With regards to our team presentation today, group A1, for Waveriders; we feel that we did consistently make a conscious effort, when trying to link theory with practice. We feel that we paid attention to the inconsistencies and conflicts that exist between the directors. And we acknowledged that it is vitally important that these inconsistencies first need to be clarified; before any attempts for future success can stand a chance when being implemented.
As consultants we believe that 80% of consulting has more to do with the psychological and human factor, and 20% has to do with the tools. Tools are important, but if you can’t get people to want to work collaboratively together, then they simply don’t stand as a good a chance. (Even in the EFQM, Leadership, is the first box, that’s where everything starts). In any case, despite holding these strong beliefs, we are still novices, and we made the mistake of focusing too much on the details of the individual tools, which in effect did not leave us enough time to make the obvious link between Asset Management, Knowledge Management, and how these philosophies can help Waveriders achieve the requirement of the EFQM criteria.
Upon reflecting, my personal belief is, and I believe that my teammates will agree with me; is that we should have tried to ask ourselves more clear questions. What is our Information System like? Do we collect data? Do we store it? Do we analyze it? Do we have knowledge of our customers’ perceptions? How quick can we respond? How can Life Cycle Management actually allow us to improve our discounting methods?... We could of focused less on the technical aspects, as at the end of the day the directors are not really interested in how they work, but instead what they can do for Waveriders, and what they require in order to work. So we need to focus our attention more on the actual solutions that Asset Management and Knowledge Management can offer; explain what they need, and the long-term intangible benefit.
Furthermore, we need to improve on the finishing touches of our presentation. We need to (in the future) create a clear introduction, instead of rapidly changing slides, loaded with information rich content; and then link each slide nicely with the next, in order for it to be a smooth flow for the audience, and then finally wrap it up nicely in the end. So basically we need to tell our audience what we are going to talk about, then talk about it, and then tell them what we told them. It helps information sink in. And it must be done in a simple, non-technical language; because at the end of the day the directors do not care about the technical details, they just want to know what the tools can achieve, and what it takes to achieve the required results. So our ‘job’ mainly entails convincing our audience; and thus we need to highlight the importance of a wholehearted and widespread adoption, the long-term view, the intangible benefits, and of course the monetary prospects.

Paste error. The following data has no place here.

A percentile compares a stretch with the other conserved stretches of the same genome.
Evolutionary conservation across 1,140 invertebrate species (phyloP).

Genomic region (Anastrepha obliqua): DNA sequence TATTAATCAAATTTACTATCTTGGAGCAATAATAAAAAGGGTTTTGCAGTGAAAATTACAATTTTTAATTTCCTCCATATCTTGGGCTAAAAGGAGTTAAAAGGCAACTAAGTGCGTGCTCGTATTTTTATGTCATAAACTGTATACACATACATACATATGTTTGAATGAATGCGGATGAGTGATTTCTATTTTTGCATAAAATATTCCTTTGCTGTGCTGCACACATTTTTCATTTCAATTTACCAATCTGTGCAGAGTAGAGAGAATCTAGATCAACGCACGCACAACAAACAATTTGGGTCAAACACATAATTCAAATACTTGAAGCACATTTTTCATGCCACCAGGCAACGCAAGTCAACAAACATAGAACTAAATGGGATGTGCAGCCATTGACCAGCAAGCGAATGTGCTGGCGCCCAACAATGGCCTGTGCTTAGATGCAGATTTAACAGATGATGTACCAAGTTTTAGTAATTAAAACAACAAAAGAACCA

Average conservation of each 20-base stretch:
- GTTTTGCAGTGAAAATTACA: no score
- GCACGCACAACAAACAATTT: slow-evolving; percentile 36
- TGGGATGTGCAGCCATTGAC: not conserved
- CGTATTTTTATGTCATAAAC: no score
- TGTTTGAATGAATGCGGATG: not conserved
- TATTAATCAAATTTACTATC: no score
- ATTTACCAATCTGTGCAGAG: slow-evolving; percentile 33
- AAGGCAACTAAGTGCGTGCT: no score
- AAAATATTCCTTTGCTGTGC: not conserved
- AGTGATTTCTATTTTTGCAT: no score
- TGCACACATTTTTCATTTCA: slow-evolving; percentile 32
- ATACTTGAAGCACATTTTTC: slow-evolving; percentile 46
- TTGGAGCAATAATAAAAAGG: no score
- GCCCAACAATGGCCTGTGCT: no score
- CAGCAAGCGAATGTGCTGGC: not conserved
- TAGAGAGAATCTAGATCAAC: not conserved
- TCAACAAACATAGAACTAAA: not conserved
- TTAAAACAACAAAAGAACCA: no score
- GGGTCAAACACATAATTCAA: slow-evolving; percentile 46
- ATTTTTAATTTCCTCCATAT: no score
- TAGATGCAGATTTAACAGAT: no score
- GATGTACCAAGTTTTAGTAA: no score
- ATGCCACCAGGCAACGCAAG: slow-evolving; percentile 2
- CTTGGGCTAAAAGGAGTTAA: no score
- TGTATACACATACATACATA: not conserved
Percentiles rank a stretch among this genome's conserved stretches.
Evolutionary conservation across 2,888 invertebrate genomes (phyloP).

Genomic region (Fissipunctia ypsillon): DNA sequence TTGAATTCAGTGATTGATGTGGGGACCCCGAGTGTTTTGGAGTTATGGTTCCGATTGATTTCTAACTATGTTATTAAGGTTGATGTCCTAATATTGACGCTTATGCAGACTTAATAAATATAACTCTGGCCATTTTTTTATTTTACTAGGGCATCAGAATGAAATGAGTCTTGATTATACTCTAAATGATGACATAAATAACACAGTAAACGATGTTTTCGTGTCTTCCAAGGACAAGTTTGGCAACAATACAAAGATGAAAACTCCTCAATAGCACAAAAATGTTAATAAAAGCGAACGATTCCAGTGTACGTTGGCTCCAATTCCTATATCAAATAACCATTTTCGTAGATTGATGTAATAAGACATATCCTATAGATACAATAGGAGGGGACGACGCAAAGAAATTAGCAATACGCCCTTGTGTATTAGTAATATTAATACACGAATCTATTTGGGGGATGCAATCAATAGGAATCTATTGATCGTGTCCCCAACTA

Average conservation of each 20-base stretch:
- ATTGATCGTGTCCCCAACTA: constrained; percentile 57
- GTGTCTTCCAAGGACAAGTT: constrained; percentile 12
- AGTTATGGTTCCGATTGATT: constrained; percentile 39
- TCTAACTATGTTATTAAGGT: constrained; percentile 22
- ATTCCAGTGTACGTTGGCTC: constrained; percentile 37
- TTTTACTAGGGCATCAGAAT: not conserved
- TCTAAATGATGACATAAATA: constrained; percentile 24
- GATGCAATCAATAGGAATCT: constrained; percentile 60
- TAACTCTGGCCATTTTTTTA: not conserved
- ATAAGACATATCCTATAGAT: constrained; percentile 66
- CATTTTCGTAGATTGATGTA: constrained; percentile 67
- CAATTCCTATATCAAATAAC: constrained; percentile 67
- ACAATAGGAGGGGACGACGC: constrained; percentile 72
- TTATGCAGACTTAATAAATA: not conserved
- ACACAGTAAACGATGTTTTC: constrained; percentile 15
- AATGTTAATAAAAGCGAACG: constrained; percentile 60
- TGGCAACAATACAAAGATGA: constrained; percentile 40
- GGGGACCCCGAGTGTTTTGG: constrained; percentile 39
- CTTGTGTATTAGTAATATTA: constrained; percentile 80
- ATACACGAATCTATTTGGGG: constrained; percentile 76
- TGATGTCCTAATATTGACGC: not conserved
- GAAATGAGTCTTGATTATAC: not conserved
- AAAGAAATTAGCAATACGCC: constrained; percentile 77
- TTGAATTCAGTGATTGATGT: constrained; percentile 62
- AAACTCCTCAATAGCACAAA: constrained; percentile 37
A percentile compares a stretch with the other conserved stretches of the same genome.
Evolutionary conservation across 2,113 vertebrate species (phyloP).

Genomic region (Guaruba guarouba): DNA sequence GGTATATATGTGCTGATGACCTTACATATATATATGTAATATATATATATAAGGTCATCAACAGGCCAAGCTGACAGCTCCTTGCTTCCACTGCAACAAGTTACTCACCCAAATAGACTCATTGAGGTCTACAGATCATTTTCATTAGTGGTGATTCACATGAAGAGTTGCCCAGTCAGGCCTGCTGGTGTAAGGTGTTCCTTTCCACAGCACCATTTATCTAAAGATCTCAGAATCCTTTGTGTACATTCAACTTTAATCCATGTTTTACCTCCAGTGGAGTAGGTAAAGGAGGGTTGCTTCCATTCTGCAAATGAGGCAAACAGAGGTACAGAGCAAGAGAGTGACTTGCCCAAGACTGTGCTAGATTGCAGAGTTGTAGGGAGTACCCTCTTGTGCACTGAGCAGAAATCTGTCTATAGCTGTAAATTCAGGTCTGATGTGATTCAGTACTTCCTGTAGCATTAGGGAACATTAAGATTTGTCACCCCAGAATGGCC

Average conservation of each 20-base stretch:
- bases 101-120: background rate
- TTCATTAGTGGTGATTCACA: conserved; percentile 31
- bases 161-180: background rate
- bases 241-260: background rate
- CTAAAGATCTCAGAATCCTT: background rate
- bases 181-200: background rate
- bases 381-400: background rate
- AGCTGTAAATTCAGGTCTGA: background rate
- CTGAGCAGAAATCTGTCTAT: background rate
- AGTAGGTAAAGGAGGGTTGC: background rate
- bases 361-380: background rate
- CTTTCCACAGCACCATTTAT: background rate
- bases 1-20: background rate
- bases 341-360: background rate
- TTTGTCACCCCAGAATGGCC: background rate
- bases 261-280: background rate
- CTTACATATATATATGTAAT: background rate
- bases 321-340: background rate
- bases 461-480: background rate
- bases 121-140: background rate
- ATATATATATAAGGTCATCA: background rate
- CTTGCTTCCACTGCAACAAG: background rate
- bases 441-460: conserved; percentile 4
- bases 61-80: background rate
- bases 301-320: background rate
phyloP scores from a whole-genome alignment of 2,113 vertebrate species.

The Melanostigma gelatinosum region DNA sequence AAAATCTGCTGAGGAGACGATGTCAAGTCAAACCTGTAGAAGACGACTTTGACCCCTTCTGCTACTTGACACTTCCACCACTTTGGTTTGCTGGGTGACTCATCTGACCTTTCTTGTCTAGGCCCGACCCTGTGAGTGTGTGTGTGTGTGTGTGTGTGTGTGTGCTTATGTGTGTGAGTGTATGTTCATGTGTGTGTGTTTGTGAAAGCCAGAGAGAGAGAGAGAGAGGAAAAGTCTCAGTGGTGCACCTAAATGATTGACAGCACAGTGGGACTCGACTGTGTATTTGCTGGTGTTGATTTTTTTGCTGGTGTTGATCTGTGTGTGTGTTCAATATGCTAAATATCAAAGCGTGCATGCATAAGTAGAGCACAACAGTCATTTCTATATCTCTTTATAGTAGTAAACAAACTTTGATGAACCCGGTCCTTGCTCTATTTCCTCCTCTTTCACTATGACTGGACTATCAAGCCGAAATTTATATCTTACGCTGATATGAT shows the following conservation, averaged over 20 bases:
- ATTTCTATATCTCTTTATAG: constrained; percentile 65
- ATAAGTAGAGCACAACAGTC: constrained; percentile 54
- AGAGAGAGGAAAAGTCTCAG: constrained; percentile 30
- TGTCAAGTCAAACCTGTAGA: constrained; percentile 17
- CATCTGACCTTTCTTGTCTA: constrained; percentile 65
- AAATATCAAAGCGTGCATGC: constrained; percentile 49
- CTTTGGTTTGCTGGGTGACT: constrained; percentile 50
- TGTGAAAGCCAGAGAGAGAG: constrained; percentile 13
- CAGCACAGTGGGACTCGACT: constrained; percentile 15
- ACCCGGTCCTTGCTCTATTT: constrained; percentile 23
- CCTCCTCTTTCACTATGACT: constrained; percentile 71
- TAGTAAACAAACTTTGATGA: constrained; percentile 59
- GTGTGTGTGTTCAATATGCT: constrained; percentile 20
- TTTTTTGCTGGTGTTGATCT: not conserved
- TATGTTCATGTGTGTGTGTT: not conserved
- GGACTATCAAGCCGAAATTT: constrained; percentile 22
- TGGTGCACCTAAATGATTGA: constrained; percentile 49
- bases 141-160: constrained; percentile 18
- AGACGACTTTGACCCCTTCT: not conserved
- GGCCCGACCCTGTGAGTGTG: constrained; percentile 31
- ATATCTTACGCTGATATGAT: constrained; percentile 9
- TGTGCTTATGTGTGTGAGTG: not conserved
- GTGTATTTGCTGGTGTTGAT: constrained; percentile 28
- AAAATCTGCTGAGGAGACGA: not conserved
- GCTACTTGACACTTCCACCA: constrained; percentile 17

One final point I have thought about, is that since English is not our first language, we need to make a conscious effort in coloring our voice; otherwise it can sound a bit monotonous. And when trying to engage with the audience, one way of doing that is by coloring our voices, and giving more emphasis to certain parts, in order to highlight them. Eye contact is imperative. So the better we know our material, the more we can catch our audiences eye, and keep them engaged. And we must remember that when presenting to our audience, we do find that inevitably our pace will become slower; because we are talking to people that need time to digest information which is new to them. We must try and put ourselves in their shoes and objectively examine if we are actually good at selling these concepts. And if not, what can we improve? Of course every audience is different, and no one person is the same. With time we will learn to adjust depending on the circumstances. But I believe that some things are a constant; such as positivity, being knowledgeable, having faith in the tools we use, simplifying the technical language and how they can translate into business benefit, clear links/smooth flowing, and finally body language when engaging with our audience.
Despite having a lot to improve on, we must keep in mind that we have all significantly improved in the last few weeks, so Good Work everyone!, and I wish you all the best!